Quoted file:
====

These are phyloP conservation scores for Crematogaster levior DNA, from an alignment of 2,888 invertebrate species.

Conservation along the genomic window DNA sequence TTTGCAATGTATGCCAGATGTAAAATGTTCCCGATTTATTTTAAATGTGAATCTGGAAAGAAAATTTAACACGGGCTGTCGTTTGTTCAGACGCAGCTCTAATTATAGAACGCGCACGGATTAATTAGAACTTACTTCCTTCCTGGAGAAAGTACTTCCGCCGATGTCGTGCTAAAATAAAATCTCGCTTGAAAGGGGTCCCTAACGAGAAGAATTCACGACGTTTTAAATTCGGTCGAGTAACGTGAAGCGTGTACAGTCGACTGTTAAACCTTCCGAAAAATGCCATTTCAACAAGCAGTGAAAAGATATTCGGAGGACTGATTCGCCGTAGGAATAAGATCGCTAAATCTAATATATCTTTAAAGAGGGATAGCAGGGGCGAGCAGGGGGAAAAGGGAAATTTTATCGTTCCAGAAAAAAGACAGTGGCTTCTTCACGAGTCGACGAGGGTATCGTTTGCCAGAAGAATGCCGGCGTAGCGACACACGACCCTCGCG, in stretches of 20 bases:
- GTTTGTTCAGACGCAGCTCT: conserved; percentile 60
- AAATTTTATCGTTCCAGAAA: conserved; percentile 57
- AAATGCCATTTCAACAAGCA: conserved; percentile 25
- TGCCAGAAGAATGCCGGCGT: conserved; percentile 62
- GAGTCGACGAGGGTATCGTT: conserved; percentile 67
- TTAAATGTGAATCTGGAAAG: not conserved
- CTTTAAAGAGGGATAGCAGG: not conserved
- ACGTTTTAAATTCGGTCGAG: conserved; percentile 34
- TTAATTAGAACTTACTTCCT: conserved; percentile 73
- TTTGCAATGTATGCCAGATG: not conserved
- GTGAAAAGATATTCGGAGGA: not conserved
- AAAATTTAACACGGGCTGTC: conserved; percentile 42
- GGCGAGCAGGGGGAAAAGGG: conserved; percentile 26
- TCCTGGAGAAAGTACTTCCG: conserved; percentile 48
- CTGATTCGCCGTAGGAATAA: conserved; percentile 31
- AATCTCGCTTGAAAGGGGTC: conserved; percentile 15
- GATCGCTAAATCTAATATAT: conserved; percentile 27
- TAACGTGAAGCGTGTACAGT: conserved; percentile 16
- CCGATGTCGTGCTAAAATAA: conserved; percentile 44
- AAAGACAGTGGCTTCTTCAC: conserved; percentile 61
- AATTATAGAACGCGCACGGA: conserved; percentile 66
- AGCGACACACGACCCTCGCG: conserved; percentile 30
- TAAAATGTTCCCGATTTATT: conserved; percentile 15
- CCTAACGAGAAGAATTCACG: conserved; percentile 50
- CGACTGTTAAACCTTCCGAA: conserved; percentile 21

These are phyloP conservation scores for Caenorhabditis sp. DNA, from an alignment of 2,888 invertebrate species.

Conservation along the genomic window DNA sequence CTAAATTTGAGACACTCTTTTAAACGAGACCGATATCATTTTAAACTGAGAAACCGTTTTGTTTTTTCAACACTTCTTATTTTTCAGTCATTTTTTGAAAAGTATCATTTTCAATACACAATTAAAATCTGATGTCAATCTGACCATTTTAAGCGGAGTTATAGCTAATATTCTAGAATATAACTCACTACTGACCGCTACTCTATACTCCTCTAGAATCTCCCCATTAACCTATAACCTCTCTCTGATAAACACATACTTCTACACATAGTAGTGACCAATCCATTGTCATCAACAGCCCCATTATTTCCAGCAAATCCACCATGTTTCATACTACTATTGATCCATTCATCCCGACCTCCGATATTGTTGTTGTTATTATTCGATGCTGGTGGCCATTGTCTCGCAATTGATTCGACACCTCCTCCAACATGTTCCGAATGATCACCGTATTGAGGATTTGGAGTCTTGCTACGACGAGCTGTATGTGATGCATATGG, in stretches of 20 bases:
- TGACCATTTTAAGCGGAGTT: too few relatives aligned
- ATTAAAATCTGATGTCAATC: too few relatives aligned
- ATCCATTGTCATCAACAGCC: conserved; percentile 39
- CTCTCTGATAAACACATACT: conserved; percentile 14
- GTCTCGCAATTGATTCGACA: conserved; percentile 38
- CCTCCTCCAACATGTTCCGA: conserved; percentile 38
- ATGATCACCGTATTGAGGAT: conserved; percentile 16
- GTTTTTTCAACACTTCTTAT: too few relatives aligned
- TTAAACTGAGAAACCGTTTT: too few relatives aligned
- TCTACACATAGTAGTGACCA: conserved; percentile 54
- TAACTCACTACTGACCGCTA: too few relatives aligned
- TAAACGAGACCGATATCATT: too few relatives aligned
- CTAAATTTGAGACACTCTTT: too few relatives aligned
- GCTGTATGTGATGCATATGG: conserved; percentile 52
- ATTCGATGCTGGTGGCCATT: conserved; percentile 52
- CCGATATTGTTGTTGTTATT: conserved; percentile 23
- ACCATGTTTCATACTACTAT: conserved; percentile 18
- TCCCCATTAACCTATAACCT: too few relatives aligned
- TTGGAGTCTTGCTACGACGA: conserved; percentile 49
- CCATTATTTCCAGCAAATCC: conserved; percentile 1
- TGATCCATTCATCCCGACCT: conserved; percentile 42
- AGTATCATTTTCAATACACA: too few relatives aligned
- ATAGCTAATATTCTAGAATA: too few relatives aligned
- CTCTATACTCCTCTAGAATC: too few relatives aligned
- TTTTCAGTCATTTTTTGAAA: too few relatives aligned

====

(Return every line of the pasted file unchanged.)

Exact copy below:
These are phyloP conservation scores for Crematogaster levior DNA, from an alignment of 2,888 invertebrate species.

Conservation along the genomic window DNA sequence TTTGCAATGTATGCCAGATGTAAAATGTTCCCGATTTATTTTAAATGTGAATCTGGAAAGAAAATTTAACACGGGCTGTCGTTTGTTCAGACGCAGCTCTAATTATAGAACGCGCACGGATTAATTAGAACTTACTTCCTTCCTGGAGAAAGTACTTCCGCCGATGTCGTGCTAAAATAAAATCTCGCTTGAAAGGGGTCCCTAACGAGAAGAATTCACGACGTTTTAAATTCGGTCGAGTAACGTGAAGCGTGTACAGTCGACTGTTAAACCTTCCGAAAAATGCCATTTCAACAAGCAGTGAAAAGATATTCGGAGGACTGATTCGCCGTAGGAATAAGATCGCTAAATCTAATATATCTTTAAAGAGGGATAGCAGGGGCGAGCAGGGGGAAAAGGGAAATTTTATCGTTCCAGAAAAAAGACAGTGGCTTCTTCACGAGTCGACGAGGGTATCGTTTGCCAGAAGAATGCCGGCGTAGCGACACACGACCCTCGCG, in stretches of 20 bases:
- GTTTGTTCAGACGCAGCTCT: conserved; percentile 60
- AAATTTTATCGTTCCAGAAA: conserved; percentile 57
- AAATGCCATTTCAACAAGCA: conserved; percentile 25
- TGCCAGAAGAATGCCGGCGT: conserved; percentile 62
- GAGTCGACGAGGGTATCGTT: conserved; percentile 67
- TTAAATGTGAATCTGGAAAG: not conserved
- CTTTAAAGAGGGATAGCAGG: not conserved
- ACGTTTTAAATTCGGTCGAG: conserved; percentile 34
- TTAATTAGAACTTACTTCCT: conserved; percentile 73
- TTTGCAATGTATGCCAGATG: not conserved
- GTGAAAAGATATTCGGAGGA: not conserved
- AAAATTTAACACGGGCTGTC: conserved; percentile 42
- GGCGAGCAGGGGGAAAAGGG: conserved; percentile 26
- TCCTGGAGAAAGTACTTCCG: conserved; percentile 48
- CTGATTCGCCGTAGGAATAA: conserved; percentile 31
- AATCTCGCTTGAAAGGGGTC: conserved; percentile 15
- GATCGCTAAATCTAATATAT: conserved; percentile 27
- TAACGTGAAGCGTGTACAGT: conserved; percentile 16
- CCGATGTCGTGCTAAAATAA: conserved; percentile 44
- AAAGACAGTGGCTTCTTCAC: conserved; percentile 61
- AATTATAGAACGCGCACGGA: conserved; percentile 66
- AGCGACACACGACCCTCGCG: conserved; percentile 30
- TAAAATGTTCCCGATTTATT: conserved; percentile 15
- CCTAACGAGAAGAATTCACG: conserved; percentile 50
- CGACTGTTAAACCTTCCGAA: conserved; percentile 21

These are phyloP conservation scores for Caenorhabditis sp. DNA, from an alignment of 2,888 invertebrate species.

Conservation along the genomic window DNA sequence CTAAATTTGAGACACTCTTTTAAACGAGACCGATATCATTTTAAACTGAGAAACCGTTTTGTTTTTTCAACACTTCTTATTTTTCAGTCATTTTTTGAAAAGTATCATTTTCAATACACAATTAAAATCTGATGTCAATCTGACCATTTTAAGCGGAGTTATAGCTAATATTCTAGAATATAACTCACTACTGACCGCTACTCTATACTCCTCTAGAATCTCCCCATTAACCTATAACCTCTCTCTGATAAACACATACTTCTACACATAGTAGTGACCAATCCATTGTCATCAACAGCCCCATTATTTCCAGCAAATCCACCATGTTTCATACTACTATTGATCCATTCATCCCGACCTCCGATATTGTTGTTGTTATTATTCGATGCTGGTGGCCATTGTCTCGCAATTGATTCGACACCTCCTCCAACATGTTCCGAATGATCACCGTATTGAGGATTTGGAGTCTTGCTACGACGAGCTGTATGTGATGCATATGG, in stretches of 20 bases:
- TGACCATTTTAAGCGGAGTT: too few relatives aligned
- ATTAAAATCTGATGTCAATC: too few relatives aligned
- ATCCATTGTCATCAACAGCC: conserved; percentile 39
- CTCTCTGATAAACACATACT: conserved; percentile 14
- GTCTCGCAATTGATTCGACA: conserved; percentile 38
- CCTCCTCCAACATGTTCCGA: conserved; percentile 38
- ATGATCACCGTATTGAGGAT: conserved; percentile 16
- GTTTTTTCAACACTTCTTAT: too few relatives aligned
- TTAAACTGAGAAACCGTTTT: too few relatives aligned
- TCTACACATAGTAGTGACCA: conserved; percentile 54
- TAACTCACTACTGACCGCTA: too few relatives aligned
- TAAACGAGACCGATATCATT: too few relatives aligned
- CTAAATTTGAGACACTCTTT: too few relatives aligned
- GCTGTATGTGATGCATATGG: conserved; percentile 52
- ATTCGATGCTGGTGGCCATT: conserved; percentile 52
- CCGATATTGTTGTTGTTATT: conserved; percentile 23
- ACCATGTTTCATACTACTAT: conserved; percentile 18
- TCCCCATTAACCTATAACCT: too few relatives aligned
- TTGGAGTCTTGCTACGACGA: conserved; percentile 49
- CCATTATTTCCAGCAAATCC: conserved; percentile 1
- TGATCCATTCATCCCGACCT: conserved; percentile 42
- AGTATCATTTTCAATACACA: too few relatives aligned
- ATAGCTAATATTCTAGAATA: too few relatives aligned
- CTCTATACTCCTCTAGAATC: too few relatives aligned
- TTTTCAGTCATTTTTTGAAA: too few relatives aligned